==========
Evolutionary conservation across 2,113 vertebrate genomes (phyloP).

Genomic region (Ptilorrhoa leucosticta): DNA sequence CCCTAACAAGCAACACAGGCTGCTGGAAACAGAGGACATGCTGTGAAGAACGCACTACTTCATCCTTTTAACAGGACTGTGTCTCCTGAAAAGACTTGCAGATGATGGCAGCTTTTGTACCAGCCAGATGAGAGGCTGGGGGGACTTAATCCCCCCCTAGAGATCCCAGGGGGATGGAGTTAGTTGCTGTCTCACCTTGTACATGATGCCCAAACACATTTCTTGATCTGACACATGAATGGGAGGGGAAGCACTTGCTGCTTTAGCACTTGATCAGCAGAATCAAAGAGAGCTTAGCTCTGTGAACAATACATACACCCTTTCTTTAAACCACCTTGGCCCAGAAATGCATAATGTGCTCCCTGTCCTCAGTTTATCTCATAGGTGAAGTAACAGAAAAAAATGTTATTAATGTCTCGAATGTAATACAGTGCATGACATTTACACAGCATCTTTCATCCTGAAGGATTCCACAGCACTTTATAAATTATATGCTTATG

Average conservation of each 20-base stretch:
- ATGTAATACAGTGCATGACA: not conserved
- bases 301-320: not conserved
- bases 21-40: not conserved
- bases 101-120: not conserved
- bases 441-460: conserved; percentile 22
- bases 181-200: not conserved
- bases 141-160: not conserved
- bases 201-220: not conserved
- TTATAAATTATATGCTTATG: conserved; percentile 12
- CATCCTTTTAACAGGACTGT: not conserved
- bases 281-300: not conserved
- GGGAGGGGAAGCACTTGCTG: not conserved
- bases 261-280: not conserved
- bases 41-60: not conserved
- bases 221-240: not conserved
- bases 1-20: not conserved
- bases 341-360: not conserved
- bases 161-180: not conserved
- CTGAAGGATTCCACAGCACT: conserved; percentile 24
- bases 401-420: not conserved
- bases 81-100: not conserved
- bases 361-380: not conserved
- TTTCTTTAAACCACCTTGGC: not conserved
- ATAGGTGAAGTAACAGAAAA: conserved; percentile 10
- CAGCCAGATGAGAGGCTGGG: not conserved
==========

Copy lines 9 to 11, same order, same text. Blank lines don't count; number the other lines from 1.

- bases 181-200: not conserved
- bases 141-160: not conserved
- bases 201-220: not conserved